Link to Owner Dr. Robert B. Pamplin Jr.



Underway is a in-depth residential displacement analysis of the 827-acre site; permission granted to redevelop Sears site.

FILE PHOTO - The city is moving ahead with its Washington Square Regional Center Update Project to determine what that area will look like in the future. Recently granted was permission to redevelop the Sears store site.  The Tigard city government is continuing with plans to update Washington Square, looking at all aspects of an 827-acre site that also includes portions of Beaverton and unincorporated Washington County.

During a Sept. 22 Tigard City Council study session, Susan Shanks, a Tigard senior planner, said despite delays caused by the COVID-19 pandemic, the city is on track with its study to update plans for the area that were initially drawn up two decades ago.

"A lot of things have changed in 20 years with how we work, with how we shop ... and also with how we travel. Uber and Lyft were not in existence," Shanks told the council.

Despite that, the physical composition of the area — which is dominated by a mall and an adjacent shopping center — hasn't changed much, and the area hasn't quite reached the vision officials originally had for it, she said.

Shanks said city officials wants to know why that is — if it has something to do with a city program or policy that's preventing the area to move forward with that vision or whether it has more to do with the market forces no one has control over.

The Washington Square area currently is home to 14,456 total jobs.

Shanks said two factors that weren't present when the area was first developed were the current housing demands and climate challenges.

"And last but certainly not least, we really, really need to do a better job at including diverse voices and prioritizing equitable outcomes in our long-range planning project," something the original plan lacked, she said.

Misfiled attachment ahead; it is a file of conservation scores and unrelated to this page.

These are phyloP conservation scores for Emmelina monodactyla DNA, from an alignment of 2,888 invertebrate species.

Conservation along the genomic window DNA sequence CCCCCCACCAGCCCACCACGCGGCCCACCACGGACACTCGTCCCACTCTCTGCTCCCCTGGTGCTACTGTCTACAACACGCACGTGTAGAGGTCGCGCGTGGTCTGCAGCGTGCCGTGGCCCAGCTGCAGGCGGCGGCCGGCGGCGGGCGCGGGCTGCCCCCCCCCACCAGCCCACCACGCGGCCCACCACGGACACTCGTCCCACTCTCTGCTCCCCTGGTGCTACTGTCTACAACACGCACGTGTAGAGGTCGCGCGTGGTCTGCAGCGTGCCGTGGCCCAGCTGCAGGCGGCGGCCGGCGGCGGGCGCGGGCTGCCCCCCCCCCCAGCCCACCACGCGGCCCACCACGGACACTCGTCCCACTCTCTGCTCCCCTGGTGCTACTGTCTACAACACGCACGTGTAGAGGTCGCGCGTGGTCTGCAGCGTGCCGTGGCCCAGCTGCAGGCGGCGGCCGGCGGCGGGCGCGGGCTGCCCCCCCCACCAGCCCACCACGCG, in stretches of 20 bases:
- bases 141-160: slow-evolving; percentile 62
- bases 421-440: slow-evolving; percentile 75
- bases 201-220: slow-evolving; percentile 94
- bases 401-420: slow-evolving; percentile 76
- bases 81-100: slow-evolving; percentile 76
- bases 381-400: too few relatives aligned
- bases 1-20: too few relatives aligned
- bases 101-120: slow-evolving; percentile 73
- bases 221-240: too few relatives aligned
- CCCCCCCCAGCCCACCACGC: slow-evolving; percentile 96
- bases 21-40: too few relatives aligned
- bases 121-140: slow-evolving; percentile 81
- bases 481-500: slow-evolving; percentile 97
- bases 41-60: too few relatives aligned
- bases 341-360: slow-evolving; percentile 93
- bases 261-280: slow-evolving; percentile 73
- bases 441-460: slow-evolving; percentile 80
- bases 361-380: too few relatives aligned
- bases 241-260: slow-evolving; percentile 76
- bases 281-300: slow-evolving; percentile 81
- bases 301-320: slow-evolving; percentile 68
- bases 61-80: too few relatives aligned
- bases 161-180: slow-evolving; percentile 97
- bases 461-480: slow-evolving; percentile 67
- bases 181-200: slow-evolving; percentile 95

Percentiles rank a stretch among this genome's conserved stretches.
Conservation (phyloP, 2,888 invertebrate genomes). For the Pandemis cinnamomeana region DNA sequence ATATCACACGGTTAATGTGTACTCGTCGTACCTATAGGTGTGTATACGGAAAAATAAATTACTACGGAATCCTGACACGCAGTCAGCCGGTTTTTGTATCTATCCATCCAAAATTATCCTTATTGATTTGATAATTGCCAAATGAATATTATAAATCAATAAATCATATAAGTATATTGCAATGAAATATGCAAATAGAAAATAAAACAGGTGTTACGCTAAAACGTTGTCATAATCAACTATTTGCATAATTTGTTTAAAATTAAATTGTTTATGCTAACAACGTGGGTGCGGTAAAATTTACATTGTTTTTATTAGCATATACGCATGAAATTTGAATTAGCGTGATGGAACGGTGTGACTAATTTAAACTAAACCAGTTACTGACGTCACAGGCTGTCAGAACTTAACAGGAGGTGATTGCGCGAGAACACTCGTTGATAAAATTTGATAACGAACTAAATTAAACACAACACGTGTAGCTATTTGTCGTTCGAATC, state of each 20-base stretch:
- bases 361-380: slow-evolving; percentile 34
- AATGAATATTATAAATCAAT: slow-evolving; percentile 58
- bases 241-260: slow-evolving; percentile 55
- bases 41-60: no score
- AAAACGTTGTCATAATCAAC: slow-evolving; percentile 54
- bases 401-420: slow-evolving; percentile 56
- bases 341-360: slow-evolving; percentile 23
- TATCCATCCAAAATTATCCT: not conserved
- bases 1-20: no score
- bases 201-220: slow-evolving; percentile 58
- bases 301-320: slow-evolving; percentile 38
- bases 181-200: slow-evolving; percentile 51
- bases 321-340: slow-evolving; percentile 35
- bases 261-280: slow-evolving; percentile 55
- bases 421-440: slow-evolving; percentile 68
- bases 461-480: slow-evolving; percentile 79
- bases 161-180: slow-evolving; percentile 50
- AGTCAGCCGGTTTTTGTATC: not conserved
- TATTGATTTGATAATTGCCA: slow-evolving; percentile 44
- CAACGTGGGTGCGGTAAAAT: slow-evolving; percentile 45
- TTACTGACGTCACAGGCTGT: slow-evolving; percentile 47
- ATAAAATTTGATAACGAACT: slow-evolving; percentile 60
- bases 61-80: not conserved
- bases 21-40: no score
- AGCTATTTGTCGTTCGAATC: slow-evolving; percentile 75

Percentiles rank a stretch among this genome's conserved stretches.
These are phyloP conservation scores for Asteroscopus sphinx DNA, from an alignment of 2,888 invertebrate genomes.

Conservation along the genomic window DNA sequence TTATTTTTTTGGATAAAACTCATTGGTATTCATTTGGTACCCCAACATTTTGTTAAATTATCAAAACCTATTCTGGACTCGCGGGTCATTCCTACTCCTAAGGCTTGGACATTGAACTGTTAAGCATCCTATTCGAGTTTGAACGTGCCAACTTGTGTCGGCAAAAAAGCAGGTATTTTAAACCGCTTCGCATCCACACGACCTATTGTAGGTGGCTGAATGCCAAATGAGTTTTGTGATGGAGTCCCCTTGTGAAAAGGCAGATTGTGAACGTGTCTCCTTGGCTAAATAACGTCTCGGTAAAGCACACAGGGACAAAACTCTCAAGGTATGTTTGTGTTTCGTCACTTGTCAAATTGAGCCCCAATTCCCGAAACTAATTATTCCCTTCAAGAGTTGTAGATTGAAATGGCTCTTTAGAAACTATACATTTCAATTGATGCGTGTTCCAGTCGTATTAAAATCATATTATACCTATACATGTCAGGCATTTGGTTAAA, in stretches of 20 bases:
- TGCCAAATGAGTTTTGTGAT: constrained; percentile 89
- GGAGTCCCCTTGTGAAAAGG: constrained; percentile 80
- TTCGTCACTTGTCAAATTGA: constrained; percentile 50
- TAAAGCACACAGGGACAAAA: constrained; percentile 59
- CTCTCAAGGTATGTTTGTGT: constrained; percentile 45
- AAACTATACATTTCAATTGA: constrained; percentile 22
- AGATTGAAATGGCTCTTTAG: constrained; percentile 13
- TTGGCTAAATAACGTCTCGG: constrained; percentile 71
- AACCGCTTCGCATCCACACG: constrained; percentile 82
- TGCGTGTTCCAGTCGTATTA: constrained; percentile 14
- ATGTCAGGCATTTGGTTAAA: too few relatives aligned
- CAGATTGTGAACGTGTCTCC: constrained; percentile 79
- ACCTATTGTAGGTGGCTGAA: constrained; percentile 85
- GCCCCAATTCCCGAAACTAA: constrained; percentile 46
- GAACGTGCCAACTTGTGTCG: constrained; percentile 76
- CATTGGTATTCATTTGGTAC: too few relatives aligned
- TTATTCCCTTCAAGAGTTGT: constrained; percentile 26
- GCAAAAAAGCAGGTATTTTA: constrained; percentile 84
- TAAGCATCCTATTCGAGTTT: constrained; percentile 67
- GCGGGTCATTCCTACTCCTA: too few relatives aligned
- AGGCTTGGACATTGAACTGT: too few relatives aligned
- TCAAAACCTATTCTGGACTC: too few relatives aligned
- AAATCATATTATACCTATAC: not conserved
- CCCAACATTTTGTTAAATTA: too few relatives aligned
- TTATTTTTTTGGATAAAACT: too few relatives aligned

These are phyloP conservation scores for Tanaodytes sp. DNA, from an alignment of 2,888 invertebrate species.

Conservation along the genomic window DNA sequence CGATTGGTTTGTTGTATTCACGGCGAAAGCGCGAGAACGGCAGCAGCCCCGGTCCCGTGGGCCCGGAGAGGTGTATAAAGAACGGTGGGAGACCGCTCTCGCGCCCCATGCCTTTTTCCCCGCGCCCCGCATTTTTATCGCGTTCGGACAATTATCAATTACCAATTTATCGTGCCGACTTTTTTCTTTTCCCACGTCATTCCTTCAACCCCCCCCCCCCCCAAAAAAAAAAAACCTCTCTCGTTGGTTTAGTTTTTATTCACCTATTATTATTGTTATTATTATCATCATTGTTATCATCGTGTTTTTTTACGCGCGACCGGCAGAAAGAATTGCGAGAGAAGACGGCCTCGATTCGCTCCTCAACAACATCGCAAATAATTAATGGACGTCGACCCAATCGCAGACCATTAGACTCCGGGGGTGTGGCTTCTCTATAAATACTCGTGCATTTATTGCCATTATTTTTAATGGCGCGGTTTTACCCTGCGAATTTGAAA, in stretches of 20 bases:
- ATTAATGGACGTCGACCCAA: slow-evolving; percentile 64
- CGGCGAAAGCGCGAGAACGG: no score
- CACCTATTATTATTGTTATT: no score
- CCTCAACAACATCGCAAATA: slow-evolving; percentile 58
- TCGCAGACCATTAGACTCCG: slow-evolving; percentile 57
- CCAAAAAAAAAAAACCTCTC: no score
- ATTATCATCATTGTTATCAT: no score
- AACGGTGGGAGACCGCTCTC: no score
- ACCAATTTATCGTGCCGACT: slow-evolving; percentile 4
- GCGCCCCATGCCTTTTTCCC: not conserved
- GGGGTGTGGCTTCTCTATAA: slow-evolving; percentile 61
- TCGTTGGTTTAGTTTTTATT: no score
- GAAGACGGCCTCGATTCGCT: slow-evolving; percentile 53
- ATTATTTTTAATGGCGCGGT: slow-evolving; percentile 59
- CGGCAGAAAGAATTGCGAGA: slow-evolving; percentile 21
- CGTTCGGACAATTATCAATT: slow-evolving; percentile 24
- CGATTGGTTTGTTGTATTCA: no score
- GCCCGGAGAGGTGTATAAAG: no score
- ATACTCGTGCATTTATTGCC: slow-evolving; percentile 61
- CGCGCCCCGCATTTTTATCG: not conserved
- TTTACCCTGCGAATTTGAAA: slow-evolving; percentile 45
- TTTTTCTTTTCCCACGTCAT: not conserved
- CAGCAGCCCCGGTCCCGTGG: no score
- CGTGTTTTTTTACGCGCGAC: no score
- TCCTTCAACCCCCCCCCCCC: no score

Shanks said one consultant in the project, Verde, has been instrumental in reaching out to immigrant communities and those who have been historically marginalized.

At the same time, the Washington Square Regional Center Update Project has undertaken an in-depth residential displacement analysis. What the analysis has discovered so far is that of those who live in the center area, about 22% identify as Black or African American, according to the last census figures, making up almost half of Tigard's Black population, she said.

Shanks said city planners are not approaching the Washington Square Regional Center update the same as the Tigard Triangle, the latter being a complete "do-over" of what was originally envisioned. Rather, it's more of a refinement of the original center plan, she suggested.

The goal of the updated plan is to look at providing more housing, employment and transportation opportunities for that area that would also align with Tigard's strategic plan to become a more walkable, healthy and inclusive city, she said.

"A lot of people work here," said Shanks. "About 1,000 businesses operate here."

Over time, Shanks said the manufacturing and skilled trade sector employment in that area has increased while the technical and professional sector has decreased. Retail businesses remained about the same.

As part of the Washington County Regional Center update project, the city has formed a large stakeholder group that's made up of members of city staff, community organizations, business owners and a consultant team along with representatives from TriMet, the Oregon Department of Transportation and Metro.

Meanwhile, owners of Washington Square have been given land-use approval to redevelop the Sears store, which closed in 2019. Previous plans have included talk about building such amenities as a theater, hotel or smaller restaurants on that site.

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